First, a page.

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1977 South African Grand Prix crash led to death of F1 driver Tom Pryce


Remembering the 1977 South African Grand Prix crash that led to death of British F1 driver Tom Pryce and safety marshal Frederik Jansen van Vuuren.

Formula 1 is undoubtedly one of the most dangerous sports on earth. Drivers are travelling at breakneck speeds where one wrong move could prove fatal. Over the years, we’ve seen a number of tragic incidents. Ayrton Senna at Imola in 1994 and Jules Bianchi in 2014 at Suzuka are two of the most well-known deaths in F1. However, the 1977 South African Grand Prix crash, which led to the deaths of Tom Pryce and Jansen Van Vuuren, is less well known.

Grand Prix of Monaco
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Tom Pryce was a promising driver with two podiums

British driver Tom Pryce was known as a great wet-weather driver, who had already make his mark in F1 throughout the early 1970s.

The Welshman started his career in Formula One with the small Token team, before making his debut in at the 1974 Belgian Grand Prix. He switched over to Shadow Racing Cars, and went on to claim two podiums with the team, his first in Austria in 1975 and the second in Brazil a year later.

Grand Prix of Great Britain
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The 1977 South African Grand Prix crash that led the death of Pryce and a teenage marshal

The 1977 South African Grand Prix crash will live long in the memory of F1 fans, as it claimed the lives of Tom Pryce as well as safety marshall, Jansen Van Vuuren.


At the fan-favourite Kyalami circuit, Pryce had clocked the fastest time during wet practice sessions but dropped down to fifteenth in qualifying. Pryce then lost ground at the start of the race, leaving him 22nd, although he quickly gained back some places, and was 16th by the end of lap six.

However, on lap 22, Pryce’s teammate, Renzo Zorzi, pulled off to the left side of the main straight and parked the car after suffering problems with his fuel metering unit. Fuel was pumping directly onto the engine, which then caught fire as Zorzi attempted to disconnect the helmet oxygen supply.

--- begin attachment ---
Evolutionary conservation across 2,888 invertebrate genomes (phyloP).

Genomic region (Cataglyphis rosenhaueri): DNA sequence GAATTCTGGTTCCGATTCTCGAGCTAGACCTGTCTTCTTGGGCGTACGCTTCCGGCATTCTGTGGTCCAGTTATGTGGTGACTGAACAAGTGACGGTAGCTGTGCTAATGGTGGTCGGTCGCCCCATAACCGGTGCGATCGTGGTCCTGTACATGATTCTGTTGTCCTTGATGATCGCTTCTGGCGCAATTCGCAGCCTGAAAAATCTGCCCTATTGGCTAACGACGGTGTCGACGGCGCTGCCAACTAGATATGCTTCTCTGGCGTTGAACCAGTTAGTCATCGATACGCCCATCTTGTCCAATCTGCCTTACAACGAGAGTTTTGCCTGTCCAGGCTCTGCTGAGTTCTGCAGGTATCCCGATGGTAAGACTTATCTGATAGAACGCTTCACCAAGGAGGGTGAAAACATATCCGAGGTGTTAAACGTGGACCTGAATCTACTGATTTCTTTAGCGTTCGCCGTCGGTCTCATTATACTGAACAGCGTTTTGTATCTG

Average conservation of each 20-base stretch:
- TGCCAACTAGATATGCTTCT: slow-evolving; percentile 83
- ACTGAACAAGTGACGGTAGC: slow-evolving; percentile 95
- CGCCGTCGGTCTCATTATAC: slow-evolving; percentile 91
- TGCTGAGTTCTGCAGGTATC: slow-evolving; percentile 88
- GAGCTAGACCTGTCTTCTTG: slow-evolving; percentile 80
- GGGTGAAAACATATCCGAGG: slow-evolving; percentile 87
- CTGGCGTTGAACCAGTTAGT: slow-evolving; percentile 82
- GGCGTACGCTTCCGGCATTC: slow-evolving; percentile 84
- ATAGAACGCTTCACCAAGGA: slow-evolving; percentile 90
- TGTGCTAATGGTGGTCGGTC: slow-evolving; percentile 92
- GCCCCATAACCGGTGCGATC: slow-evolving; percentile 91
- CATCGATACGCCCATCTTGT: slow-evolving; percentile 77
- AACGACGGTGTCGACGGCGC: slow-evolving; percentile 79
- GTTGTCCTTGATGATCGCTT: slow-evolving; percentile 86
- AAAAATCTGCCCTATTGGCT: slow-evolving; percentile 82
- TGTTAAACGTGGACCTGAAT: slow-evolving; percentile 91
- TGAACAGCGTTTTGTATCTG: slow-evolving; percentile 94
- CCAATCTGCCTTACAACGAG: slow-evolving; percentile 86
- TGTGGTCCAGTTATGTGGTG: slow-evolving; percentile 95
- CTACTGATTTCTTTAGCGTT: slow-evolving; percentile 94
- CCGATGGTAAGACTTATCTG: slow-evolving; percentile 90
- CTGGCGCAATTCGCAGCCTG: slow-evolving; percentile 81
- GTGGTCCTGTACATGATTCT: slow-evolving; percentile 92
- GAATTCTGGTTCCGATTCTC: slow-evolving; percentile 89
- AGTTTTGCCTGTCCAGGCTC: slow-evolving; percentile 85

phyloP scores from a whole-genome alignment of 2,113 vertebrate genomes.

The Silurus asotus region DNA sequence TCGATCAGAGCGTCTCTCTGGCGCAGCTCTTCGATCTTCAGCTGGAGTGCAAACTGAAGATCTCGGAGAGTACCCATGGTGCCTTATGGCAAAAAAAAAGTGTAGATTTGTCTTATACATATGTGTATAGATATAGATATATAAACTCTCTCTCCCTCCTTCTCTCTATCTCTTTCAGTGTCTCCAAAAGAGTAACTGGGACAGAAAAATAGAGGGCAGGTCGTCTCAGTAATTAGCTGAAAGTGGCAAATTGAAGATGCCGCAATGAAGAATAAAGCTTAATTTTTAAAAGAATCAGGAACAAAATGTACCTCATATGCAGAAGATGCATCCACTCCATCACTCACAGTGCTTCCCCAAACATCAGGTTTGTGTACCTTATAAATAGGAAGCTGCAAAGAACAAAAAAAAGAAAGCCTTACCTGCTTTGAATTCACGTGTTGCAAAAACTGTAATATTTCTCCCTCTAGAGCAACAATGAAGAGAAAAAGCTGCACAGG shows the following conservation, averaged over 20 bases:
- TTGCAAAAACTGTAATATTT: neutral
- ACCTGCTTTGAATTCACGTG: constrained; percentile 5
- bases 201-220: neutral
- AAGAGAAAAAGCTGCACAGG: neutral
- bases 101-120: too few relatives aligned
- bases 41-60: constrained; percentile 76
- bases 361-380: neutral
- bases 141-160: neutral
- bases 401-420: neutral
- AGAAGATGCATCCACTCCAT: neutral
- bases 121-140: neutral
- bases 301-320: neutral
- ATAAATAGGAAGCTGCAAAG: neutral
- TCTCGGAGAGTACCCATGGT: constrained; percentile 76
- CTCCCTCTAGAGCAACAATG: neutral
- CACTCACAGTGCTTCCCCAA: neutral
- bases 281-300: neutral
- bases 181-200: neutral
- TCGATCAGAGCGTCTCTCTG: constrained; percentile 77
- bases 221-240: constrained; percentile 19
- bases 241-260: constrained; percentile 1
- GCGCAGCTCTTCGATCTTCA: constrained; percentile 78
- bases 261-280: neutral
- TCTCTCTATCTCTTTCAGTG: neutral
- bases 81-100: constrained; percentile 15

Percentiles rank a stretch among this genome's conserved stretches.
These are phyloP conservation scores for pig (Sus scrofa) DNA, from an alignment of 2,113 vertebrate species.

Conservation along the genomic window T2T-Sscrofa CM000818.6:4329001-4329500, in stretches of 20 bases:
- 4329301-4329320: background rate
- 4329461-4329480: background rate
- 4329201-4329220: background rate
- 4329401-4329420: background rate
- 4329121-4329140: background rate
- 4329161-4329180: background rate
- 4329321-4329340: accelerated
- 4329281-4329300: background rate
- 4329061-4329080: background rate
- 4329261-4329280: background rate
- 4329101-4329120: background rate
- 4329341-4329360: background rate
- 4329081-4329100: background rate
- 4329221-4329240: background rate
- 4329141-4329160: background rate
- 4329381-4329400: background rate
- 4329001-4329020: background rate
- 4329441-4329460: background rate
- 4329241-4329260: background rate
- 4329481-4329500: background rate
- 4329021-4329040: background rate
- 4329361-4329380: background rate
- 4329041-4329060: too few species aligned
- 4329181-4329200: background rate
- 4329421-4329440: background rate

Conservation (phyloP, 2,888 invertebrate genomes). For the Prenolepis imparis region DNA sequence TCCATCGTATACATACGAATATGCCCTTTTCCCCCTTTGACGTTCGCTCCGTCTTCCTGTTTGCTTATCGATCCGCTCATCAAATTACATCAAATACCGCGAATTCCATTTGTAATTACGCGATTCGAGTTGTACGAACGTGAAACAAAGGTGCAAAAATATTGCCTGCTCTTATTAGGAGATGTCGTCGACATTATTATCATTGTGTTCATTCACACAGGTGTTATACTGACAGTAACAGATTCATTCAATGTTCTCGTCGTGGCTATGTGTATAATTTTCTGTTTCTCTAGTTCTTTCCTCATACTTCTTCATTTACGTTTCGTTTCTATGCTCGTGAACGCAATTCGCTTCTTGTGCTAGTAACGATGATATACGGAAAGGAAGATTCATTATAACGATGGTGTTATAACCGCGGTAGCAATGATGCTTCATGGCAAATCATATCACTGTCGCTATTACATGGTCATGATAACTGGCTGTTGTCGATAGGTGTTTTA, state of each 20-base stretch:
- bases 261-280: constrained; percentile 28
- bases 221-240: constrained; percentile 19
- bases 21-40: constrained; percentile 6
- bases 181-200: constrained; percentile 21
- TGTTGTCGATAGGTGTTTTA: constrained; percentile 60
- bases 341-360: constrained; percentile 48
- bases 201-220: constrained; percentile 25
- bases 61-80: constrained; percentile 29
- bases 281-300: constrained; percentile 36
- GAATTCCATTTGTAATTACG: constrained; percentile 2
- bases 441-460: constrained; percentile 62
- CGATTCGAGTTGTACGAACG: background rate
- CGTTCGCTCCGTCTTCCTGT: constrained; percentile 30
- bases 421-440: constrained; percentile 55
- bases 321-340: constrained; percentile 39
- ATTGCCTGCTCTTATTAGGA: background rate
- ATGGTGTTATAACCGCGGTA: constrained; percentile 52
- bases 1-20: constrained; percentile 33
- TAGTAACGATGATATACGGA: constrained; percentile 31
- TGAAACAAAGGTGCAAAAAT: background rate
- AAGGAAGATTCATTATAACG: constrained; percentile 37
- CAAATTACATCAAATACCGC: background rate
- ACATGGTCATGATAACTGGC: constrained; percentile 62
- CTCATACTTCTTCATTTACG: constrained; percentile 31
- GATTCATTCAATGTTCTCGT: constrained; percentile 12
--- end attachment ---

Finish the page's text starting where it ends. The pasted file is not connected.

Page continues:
At this point, two safety marshals, one of whom was Jansen Van Vuuren, crossed over to the other side of the track to help Zorzi while carrying fire extinguishers.

At this same time stage, Pryce, and another driver, Hans-Joachim Stuck, came racing towards them. Zorzi’s car was stopped right at the crest of the hill, making it impossible for the oncoming drivers to spot the marshalls. Stuck was in front and managed to move and miss the marshals by ‘millimetres’.

However, Tom could not see van Vuuren and was unable to react as quickly, and struck the marshal while travelling at approximately 270 km/h (170 mph). According to reports, the marshal’s body was torn in half when it was hit by Pryce’s car and he was badly mutilated, being killed instantly by impact.

Furthermore, Pryce was hit in the head by the fire extinguisher that the marshal had been carrying and was partially decapitated by his helmet strap. He also died instantly according to reports.

A statue of Pryce was erected in his hometown in Wales

Niki Lauda went on to win the race but it was completely overshadowed by the deaths of Pryce and van Vuuren. Following the accident, the FIA introduced multiple safety measures to make the sport safer, including the mandatory use of fireproof suits and helmets.

Tom was only 27 at the time of his death, while van Vuuren was just 19. Following his tragic passing, the Tom Pryce Trophy was started as an award for Welsh individuals for their remarkable contribution to motorsport.

Pryce is the only Welsh driver to have led a Formula One World Championship Grand Prix. A statue of him has been erected in his hometown of Ruthin in his remembrance.

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